for ISKCON News on July 8, 2010
June 2010 marked the 40th anniversary of Europe's largest green field music festival. Glastonbury Festival of Contemporary Performing Arts was started from humble beginnings four decades ago and attracted mostly those immersed in the hippy culture and those seeking an alternate lifestyle. Back then, as it still is now, music was the inspiration and the main medium for conveying new ideas, concepts and emotions. As the British nation changed and evolved so too did the Glastonbury Festival. Surprisingly today in the midst of an economic recession, Glastonbury has now thrived as a monstrous money making event. The biggest names in world music are there every year and it is still as popular as it was in the past. However the people coming now are different to those who attended many years ago. The majority of festival goers at the Glastonbury Festival in 2010 are students and workers paying almost £200 for their ticket using their credit card online. Glastonbury has become a weekend of adventure for those living regular lives across Britain. Some are seekers or maybe just hoping to stumble on a new way of living, but most are looking for no more than a break from their regular routine.
However some things always stand the test of time, and if you attended Glastonbury in 1979, or in 2010 you will still see the Hare Krishna devotees wandering around the site singing Krishna kirtana.
Security around the festival is tight with a huge fence and hundreds of security and police personnel on site. So if you don't have a ticket you don't get in. The heavy security measures are in response to having over 150,000 extra people gatecrash the festival without prepaid tickets some years ago. Tickets for the festival are now in high demand and usually sell out on the Internet within an hour of being released. The organisers of the festival provide Iskcon with 12 free tickets, although some devotees purchase their own tickets at a cost of £195 in order to help out.
Iskcon has been involved with the festival since its early days and the Hare Krishna devotees are so much part of the festival that there is no question of them not being present. Strong relationships have been built with traders, security, and others working on and attending the festival. However the area and number of tickets being issued to the devotees has been reduced over the years to make way for other traders who pay large fees for a small spot at the festival. Unlike most, the Hare Krsna Tent is not there to make money but rather to provide a spiritual oasis to what can be a hectic and intense environment.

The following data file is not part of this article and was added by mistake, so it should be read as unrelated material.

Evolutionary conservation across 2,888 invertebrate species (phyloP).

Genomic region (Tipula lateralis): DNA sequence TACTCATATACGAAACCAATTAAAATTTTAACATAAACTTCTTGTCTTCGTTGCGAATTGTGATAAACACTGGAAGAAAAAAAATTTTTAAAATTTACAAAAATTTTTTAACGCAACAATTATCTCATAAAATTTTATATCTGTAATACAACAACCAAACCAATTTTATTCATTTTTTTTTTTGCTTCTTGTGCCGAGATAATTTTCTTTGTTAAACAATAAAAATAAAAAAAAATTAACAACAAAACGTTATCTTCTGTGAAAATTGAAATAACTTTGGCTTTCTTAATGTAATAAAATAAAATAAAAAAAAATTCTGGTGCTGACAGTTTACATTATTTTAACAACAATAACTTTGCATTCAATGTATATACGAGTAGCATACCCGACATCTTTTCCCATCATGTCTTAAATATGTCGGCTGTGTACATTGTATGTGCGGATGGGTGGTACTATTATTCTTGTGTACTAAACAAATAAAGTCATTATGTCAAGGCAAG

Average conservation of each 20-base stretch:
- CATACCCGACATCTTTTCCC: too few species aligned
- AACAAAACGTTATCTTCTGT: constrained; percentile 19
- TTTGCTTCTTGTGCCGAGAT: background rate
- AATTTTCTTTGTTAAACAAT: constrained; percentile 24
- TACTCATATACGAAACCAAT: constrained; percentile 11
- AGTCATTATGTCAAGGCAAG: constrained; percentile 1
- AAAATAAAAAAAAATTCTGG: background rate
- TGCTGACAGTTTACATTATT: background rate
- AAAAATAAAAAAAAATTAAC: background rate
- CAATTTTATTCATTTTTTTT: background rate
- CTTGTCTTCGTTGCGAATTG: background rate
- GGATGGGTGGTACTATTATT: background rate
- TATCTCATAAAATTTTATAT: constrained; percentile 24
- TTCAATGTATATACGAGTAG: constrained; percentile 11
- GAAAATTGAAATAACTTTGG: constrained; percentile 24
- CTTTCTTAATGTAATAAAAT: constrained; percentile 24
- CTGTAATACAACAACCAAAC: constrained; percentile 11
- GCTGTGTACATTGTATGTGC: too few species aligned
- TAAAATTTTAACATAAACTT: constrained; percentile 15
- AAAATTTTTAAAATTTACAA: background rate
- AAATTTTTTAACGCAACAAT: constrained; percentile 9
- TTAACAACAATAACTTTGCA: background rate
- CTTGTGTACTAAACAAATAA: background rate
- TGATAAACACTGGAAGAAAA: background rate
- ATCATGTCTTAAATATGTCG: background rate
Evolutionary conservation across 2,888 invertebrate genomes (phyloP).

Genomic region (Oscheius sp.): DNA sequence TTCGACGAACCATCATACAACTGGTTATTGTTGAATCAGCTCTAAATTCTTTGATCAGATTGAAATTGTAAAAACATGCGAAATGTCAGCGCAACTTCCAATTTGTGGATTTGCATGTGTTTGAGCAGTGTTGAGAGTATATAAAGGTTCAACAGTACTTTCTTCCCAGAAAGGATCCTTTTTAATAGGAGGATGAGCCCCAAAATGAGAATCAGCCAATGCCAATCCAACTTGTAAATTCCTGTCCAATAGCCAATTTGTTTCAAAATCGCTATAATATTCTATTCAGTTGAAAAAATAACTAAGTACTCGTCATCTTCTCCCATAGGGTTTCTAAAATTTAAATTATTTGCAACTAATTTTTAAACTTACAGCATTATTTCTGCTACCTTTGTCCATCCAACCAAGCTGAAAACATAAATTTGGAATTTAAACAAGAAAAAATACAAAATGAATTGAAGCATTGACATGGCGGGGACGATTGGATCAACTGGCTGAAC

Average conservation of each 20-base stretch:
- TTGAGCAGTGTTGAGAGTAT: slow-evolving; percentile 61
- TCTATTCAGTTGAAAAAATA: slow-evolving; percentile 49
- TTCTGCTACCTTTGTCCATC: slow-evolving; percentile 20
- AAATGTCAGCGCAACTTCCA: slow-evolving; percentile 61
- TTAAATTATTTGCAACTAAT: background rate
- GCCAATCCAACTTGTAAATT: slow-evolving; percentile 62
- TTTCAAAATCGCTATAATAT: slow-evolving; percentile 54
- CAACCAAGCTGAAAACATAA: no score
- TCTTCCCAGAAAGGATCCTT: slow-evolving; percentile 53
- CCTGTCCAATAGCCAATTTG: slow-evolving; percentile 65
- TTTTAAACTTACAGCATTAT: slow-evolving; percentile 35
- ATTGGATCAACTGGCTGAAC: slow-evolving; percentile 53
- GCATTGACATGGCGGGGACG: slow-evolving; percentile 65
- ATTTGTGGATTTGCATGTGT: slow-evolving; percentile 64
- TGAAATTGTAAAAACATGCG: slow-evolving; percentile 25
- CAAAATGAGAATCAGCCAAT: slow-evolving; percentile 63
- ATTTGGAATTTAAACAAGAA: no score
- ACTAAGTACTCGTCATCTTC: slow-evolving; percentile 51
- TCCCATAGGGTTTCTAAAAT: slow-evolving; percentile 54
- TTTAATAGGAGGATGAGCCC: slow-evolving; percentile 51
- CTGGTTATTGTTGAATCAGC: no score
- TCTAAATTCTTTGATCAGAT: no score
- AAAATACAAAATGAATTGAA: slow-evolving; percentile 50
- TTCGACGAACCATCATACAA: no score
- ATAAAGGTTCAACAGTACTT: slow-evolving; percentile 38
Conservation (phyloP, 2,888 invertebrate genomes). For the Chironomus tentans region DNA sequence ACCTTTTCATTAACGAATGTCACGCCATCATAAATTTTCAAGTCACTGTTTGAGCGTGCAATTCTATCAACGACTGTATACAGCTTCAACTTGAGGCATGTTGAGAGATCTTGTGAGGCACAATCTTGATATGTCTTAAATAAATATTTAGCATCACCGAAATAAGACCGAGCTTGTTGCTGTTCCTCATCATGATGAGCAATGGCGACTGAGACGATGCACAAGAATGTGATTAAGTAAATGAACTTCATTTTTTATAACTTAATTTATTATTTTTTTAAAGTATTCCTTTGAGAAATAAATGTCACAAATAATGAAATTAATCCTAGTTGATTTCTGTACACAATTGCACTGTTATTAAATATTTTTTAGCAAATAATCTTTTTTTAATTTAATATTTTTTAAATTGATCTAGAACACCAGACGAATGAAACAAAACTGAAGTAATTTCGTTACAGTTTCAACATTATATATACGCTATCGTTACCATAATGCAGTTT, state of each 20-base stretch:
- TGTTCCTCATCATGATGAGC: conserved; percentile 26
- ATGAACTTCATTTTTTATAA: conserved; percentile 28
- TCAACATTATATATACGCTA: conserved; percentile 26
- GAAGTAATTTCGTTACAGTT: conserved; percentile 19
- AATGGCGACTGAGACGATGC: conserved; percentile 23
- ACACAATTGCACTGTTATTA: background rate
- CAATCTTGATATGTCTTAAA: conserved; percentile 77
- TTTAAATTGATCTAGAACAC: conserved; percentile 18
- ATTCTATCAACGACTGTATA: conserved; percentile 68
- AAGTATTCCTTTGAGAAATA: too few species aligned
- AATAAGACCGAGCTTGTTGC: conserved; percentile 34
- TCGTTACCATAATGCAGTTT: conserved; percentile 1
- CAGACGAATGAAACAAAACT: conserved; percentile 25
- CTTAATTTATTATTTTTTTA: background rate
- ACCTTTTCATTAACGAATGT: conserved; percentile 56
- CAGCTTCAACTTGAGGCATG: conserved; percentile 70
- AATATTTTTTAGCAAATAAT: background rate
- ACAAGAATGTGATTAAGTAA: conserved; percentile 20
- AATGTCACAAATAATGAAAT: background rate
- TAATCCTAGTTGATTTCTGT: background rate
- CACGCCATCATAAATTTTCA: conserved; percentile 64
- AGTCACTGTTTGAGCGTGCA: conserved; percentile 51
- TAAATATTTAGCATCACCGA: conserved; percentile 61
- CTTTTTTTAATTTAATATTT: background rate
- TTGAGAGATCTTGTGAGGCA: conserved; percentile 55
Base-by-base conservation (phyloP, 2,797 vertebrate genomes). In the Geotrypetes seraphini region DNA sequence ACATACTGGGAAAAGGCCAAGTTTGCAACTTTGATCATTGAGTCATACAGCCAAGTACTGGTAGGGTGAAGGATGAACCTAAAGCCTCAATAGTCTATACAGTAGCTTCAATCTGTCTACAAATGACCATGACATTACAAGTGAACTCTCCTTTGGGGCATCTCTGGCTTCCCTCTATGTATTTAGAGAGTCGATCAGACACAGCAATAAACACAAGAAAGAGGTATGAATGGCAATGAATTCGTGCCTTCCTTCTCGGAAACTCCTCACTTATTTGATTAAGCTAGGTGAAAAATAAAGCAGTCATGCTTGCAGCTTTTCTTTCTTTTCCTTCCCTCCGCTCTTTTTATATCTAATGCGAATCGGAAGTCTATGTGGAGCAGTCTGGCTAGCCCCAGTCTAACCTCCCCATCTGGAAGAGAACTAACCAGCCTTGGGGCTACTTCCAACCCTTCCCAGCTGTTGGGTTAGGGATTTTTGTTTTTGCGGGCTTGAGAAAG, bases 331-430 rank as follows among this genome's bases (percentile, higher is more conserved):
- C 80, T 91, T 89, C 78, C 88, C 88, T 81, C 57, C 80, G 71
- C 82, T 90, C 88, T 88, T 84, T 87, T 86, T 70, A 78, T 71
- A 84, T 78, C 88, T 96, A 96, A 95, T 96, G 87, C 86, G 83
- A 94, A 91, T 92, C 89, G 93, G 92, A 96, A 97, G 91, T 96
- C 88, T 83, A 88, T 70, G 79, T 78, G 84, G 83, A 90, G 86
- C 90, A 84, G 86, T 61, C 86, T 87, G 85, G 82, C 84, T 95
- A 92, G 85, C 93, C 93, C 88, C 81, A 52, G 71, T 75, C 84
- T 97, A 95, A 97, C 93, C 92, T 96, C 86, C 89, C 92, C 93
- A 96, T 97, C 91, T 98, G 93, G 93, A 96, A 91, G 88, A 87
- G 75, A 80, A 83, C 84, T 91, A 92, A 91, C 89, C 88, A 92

There is nowhere else on site where people can get a free meal and keep coming back for more. Parasurama and his team cooked continually for three days to provide festival goers with free meals throughout the day and late into the night. Devotees took turns to serve out the prasadam. Even young Savitri, who went with her mother, helped by serving out honey on top of the morning breakfast of porridge with fruits. "There is a great family atmosphere here" Raghunatha Dasa commented. "Everyone gets involved especially the youth and the children"
As people sat enjoying their meal, melodious kirtana played from a small stage at the back of the tent. Jayananda who came from Ireland with his sister Sita and father Manu, led kirtana while Jaggi Suta played mrdanga. Later Madhava took to the stage with Gopal as his mrdanga player, and a style of kirtana which has become famous at kirtana festivals worldwide was now thrilling the audience at Glastonbury. Many who were experiencing kirtana for the first time stayed for many hours. Those who were not eating clapped their hands or danced in front of the decorated alter, which housed the large deities of Gaura Nitai.
Occasionally Giridhari Prabhu, who heads the festival team in the UK, would host lively question and answer sessions. Maha Visnu Swami would also speak in between kirtana, explaining the philosophy and lifestyle of the Hare Krishna movement. As well as Barat Natyam, the small stage show included some magic tricks by Parasurama who has more tricks up his sleeve than a regular chef.
As Mohan adjusted the sound at the mixing desk he explained; "It would be nice to have more kirtana singers and performers as well as other devotees to speak to the guests in our tent, but we just don't have enough tickets to give out to everyone. Its a real shame because there are many devotees who were eager to help in different ways, but we can't get them in."
Moksa Laxmi and Gandharvika sat by a small book table near the tent which also had incense and blankets for those who came unprepared for the chill of the British summer nights. For 4 days the small team of devotees did what they have been doing successfully for decades now.
Many people commented favourably about the Hare Krishna Tent. Glyn from Bristol said, "I've been coming here for years now and you guys save me each year with your food." Mark from Canada revealed how he spent two days listening to the kirtanas. "I even got up and danced a little" he added with a smile.
While the organizers of the Glastonbury festival continue to spin what is now an entertainment machine worth millions of pounds, the Hare Krishna devotees continue to share and care for those at the festival in a way very few others can. Greatly appreciated, these simply acts of sharing food, kirtana, and a little knowledge will surely see devotees participating at the Glastonbury festival for at least another 40 years to come.